And when I saw him, I fell at his feet as dead. And he laid his right hand on me, saying to me, Fear not; I am the first and the last:…
I have taken for my Easter text the account which Christ gives of Himself after His resurrection and ascension. See what Christ says of Himself then. First, "I am He that liveth." That word, "liveth," is a word of continuous, perpetual life. It describes the external existence which has no beginning and no end; which, considered in its purity and perfectness, has no present and no past, but one eternal and unbroken present — one eternal now. If anything has come to us to make us feel what a fragmentary thing our human life is, I think there is no greater knowledge for us to win than that the life of one who loves us as Christ loves us is an eternal life, with the continuance and the unchangeableness of eternity. See how we alter; how we make plans and finish them, or give them up; how we slip on from one stage of our career into another; how past, present, and future are for ever confusing our existence; how we die, and others come on in our places. How our heads ache and our hearts ache with it all sometimes. "Is this living?" we exclaim. "This is merely touching upon life. Is it living? Is it not like the touching of an insect on the surface of a river that is hundreds of miles long? His wing just brushes it at one point in its long course, and ruffles it for a second, and then is gone again, and that is all he has to do with it. And that is all we have to do with life. Is this living?" And then there comes this voice from Christ: "I am He that liveth," He declares — continuous, eternal life. See what a wonderful thing comes next. "I am He that liveth, and was dead." We do not begin to know how wonderful that is. Remember the eternally living, the very life of all lives. And yet into that life of lives death has come — as an episode, an incident. That spiritual existence which had been going on for ever, on which the short existences of men had been strung into consistency, now came and submitted itself to that which men had always been submitting to. And lo! instead of being what men had feared it was, what men had hardly dared to hope that it was not, the putting out of life, it was seen to be only the changing of the circumstances of life, without any real power over the real principle of life; any more power than the cloud has over the sun that it obscures. That was the wonder of Christ's death. "It is an experience of life, not an end of life. Life goes on through it and comes out unharmed. Look at Me. I am He that liveth, and was dead!" But this is not all. Still the description goes on and unfolds itself. "He that liveth, and was dead," Christ says, "and behold I am alive for evermore." This existence after death is special, and different. It is not a mere reassertion of what had been already included in His great Word, "I am He that liveth." It is something added. It is an assurance that in the continued life which has once passed through the experience of death there is something new, another sympathy, the only one which before could have been lacking, with his brethren whose lot it is to die, and so a helpfulness to them which could not otherwise have been, even in His perfect love. And now think what that great self-description of the Saviour means, and what it is to us. "He that liveth!" And at once your fragment of life falls into its place in the eternity of life that is bridged by His being. "He that was dead!" And at once death changes from the terrible end of life into a most mysterious but no longer terrible experience of life. "He that is alive for ever-more!" And not merely there is a future beyond the grave, but it is inhabited by One who speaks to us, who went there by the way that we must go, who sees us and can help us as we make our way along, and will receive us when we come there. Is not all changed? The devils of discontent, despair, selfishness, sensuality, how they are scattered before that voice, really heard, of the risen and everlasting Christ. But see how He goes on: "I am He that liveth, and was dead; and behold I am alive for evermore. And I have the keys of hell and of death." It is because He died that He holds the keys of death. Can we not understand that? Do we not know how any soul that has passed through a great experience holds the keys of that experience, so that as he sees another coming up to it just as ignorantly and fearfully as he came, he can run up to this new-comer and open the door for him, show him on what side this experience is best entered, lead him through the dark passages of it where he could not easily find his way alone, and at last bring him out into the splendour of the light beyond? There are no nobler lives on earth than those of men and women who have passed through many experiences of many sorts, and who now go about with calm and happy and sober faces, holding their keys, some golden and some iron, and finding their joy in opening the gates of these experiences to younger souls, and sending them into them full of intelligence and hope and trust. Such lives, I think, we may all pray to grow into as we grow older, and pass through more and more of the experiences of life. And now this is just exactly what Jesus does for us by His resurrection. Having the keys of death and hell, He comes to us as we are drawing near to death, and He opens the door on both sides of it, and lets us look through it, and shows us immortality. Now you see we have passed over from Himself to us. Not merely He lives for ever, but so shall we; for us, too, death shall be not an end, but an experience; and beyond it for us, just as for Him, stretches immortality. Because He lives, we shall live also. And now shall we try to tell to one another what it is to be immortal, and to know it; what it is to have death broken down so that life stretches out beyond it, the same life as this, opening, expanding, but for ever the same essentially; just as to Him that always liveth the life that He liveth evermore is the same after the death on Calvary, though with some entrance of something — some new knowledge, and the sympathy of a new experience — that was not there before? First of all I think of the immense and noble freedom from many of the most trying and vexatious of our temptations which come to a man to whom the curtain has been lifted and the veil rent in twain. Sometimes when one is travelling through a foreign country it happens that he stops a day or two, a week or two, in some small village, where everything is local, which has little communication with the outside world; where the people are born and grow up, and grow old and die without thinking of leaving their little nest among the mountains. The traveller shares for a little while their local life, shuts himself in to their limitations. But all the while he is freer than they are; he is not tyrannised over by the small prescriptions and petty standards that are despots to them. He knows of, and belongs to, a larger world. He is kept free by the sense of the world beyond the mountains, from which he came and to which he is going back again. And so when a man, strong in the conviction of immortality, really counts himself a stranger and a pilgrim among the multitudes who know no home, no world but this, then he is free among them; free from the worldly tyrannies that bind them; free from their temptations to be cowardly and mean. The wall of death, beyond which they never look, is to him only a mountain that can be crossed, from whose top he shall see eternity, where he belongs. This is the freedom of the best childhood and the best old age, these two ends of life in which the sense of immortality is most real and most true. And so, again, the whole position of duty is elevated by the thought, the knowledge of immortality. It seems to me that this day is a day for strong and cheerful resolutions, because it is a day when, with the spiritual world open before us, we can all catch sight of the destiny of duty — of how, some time or other, every good habit is to conquer and every good deed wear its crown. Duty is the one thing on earth that is so vital that it can go through death and come to glory. Duty is the one seed that has such life in it that it can lie as long as God will in the mummy hand of death, and yet be ready any moment to start into new growth in the new soil where He shall set it. So let us all consecrate our Easter Day by resolutely taking up some new duty which we know we ought to do. We bind ourselves so by a new chain to eternity, to the eternity of Him who, for the joy that was set before Him, endured the Cross, despising the shame, and is set down at God's right hand.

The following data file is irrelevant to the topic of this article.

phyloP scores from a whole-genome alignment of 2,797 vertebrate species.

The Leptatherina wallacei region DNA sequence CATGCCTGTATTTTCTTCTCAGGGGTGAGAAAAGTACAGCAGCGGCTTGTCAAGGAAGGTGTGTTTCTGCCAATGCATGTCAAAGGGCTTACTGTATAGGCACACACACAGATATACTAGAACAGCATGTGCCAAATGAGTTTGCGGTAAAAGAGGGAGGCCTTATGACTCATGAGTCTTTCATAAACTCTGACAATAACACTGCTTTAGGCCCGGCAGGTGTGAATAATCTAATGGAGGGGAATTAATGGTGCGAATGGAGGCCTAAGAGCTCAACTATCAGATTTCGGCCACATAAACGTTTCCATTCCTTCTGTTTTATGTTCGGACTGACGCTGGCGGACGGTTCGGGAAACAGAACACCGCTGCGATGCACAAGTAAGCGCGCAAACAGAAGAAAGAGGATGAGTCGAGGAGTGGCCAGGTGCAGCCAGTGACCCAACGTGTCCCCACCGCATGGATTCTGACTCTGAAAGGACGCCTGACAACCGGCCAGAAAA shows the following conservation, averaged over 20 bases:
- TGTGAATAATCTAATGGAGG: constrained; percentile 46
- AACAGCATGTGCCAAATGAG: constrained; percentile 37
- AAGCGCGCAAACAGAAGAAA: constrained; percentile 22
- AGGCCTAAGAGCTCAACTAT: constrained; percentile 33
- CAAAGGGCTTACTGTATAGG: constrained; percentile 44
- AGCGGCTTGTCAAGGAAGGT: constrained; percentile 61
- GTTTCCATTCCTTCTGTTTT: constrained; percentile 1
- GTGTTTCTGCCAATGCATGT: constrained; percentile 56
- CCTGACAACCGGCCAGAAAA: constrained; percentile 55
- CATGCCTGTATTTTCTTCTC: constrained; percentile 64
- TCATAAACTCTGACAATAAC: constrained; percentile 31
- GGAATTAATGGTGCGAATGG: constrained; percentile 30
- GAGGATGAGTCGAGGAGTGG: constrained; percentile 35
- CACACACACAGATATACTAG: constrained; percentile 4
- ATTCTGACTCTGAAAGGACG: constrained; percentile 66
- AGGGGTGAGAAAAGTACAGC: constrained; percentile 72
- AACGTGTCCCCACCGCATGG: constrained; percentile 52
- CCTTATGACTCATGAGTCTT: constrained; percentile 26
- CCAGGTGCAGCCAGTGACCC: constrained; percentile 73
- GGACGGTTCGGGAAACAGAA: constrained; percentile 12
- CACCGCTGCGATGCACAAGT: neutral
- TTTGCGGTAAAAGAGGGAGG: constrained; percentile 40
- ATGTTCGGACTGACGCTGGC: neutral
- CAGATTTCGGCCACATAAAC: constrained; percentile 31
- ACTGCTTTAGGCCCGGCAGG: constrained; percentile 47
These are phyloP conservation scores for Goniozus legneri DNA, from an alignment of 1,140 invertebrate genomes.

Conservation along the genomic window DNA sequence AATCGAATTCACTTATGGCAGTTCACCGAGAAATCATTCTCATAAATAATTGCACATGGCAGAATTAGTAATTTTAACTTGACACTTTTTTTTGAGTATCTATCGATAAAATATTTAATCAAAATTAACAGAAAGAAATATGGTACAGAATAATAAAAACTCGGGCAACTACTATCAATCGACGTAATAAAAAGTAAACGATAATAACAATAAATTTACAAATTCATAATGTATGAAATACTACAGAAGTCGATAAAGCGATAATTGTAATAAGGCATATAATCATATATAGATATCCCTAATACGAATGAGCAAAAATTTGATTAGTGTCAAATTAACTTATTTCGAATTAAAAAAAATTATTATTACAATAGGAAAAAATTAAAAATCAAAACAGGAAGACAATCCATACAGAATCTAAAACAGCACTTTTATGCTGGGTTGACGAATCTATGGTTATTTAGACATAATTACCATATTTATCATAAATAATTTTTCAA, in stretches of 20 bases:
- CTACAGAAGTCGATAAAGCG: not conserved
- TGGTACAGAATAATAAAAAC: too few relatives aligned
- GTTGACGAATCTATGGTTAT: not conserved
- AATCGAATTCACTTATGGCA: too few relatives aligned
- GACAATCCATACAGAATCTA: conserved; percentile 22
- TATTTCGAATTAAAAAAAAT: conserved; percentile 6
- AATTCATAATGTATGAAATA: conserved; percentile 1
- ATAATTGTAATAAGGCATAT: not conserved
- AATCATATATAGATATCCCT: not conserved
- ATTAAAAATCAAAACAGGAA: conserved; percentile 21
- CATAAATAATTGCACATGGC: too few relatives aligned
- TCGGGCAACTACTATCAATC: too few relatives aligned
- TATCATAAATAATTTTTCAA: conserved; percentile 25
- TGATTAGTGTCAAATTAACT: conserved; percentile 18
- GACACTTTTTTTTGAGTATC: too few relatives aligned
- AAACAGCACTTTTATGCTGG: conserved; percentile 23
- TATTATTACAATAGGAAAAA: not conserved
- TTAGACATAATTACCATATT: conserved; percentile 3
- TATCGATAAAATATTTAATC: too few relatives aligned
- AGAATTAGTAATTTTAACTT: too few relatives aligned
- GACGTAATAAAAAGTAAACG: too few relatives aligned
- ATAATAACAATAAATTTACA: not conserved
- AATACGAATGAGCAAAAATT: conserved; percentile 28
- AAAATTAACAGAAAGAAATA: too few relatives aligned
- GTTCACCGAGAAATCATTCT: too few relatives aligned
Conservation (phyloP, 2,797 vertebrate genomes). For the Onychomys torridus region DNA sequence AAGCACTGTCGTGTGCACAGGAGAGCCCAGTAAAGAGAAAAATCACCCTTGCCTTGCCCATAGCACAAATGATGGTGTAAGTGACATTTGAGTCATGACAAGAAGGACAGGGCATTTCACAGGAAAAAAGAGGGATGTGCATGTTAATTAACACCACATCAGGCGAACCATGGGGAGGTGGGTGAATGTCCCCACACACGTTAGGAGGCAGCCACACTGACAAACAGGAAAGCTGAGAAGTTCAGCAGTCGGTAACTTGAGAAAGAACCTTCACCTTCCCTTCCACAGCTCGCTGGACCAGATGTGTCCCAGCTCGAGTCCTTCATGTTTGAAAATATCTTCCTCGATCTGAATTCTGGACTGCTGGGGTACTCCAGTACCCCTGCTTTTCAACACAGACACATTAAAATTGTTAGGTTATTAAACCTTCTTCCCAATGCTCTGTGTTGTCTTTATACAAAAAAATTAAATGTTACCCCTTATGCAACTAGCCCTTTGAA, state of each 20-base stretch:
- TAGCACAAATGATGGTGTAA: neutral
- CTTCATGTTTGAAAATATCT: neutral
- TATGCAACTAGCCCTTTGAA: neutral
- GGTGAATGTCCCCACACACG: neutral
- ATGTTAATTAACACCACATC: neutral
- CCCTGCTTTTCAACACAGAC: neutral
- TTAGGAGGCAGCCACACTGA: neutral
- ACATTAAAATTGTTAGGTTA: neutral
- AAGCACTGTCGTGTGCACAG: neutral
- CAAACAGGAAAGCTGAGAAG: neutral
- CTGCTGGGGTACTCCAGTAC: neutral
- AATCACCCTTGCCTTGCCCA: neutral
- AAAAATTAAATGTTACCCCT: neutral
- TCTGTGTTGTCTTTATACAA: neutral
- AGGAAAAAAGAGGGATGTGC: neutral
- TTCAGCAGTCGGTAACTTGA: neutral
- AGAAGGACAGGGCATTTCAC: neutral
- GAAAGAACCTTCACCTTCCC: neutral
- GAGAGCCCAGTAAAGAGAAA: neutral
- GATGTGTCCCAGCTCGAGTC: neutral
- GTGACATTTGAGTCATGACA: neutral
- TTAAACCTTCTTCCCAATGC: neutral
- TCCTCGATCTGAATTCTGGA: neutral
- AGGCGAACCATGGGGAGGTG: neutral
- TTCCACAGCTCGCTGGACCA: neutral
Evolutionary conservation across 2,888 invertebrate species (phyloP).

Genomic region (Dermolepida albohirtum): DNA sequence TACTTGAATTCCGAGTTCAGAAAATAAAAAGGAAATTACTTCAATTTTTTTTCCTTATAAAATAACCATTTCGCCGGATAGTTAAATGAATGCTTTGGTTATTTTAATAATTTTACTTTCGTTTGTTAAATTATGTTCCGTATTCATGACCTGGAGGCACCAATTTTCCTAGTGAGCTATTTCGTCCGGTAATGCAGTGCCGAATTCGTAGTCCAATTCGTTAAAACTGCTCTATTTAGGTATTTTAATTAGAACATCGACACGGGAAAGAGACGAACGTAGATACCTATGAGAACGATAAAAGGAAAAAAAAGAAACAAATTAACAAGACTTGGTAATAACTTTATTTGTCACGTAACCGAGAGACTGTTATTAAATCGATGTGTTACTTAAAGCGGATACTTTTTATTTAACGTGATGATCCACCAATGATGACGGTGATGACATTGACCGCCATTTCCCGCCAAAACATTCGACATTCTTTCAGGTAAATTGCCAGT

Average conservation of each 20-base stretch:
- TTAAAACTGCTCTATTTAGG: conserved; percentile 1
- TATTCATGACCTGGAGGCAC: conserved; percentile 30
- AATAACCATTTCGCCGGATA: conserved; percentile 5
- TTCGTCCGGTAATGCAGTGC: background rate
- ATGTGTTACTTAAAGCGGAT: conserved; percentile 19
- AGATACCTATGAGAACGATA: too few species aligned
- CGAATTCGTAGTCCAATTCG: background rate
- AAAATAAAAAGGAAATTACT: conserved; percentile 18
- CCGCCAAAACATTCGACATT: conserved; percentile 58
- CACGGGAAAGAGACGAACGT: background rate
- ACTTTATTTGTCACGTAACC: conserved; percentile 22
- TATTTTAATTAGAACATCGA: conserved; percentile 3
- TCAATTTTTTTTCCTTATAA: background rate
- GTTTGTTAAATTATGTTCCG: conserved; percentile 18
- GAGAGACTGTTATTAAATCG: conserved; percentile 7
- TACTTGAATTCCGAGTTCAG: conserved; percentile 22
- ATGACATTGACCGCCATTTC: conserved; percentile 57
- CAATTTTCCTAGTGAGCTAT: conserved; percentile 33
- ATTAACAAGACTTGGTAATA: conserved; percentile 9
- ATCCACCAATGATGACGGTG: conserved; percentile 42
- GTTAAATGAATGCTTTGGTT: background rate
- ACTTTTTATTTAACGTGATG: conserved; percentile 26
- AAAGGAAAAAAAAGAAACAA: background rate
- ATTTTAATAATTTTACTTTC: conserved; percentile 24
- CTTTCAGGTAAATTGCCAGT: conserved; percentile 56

(Bp. Phillips Brooks.)
Parallel VersesKJV: And when I saw him, I fell at his feet as dead. And he laid his right hand upon me, saying unto me, Fear not; I am the first and the last: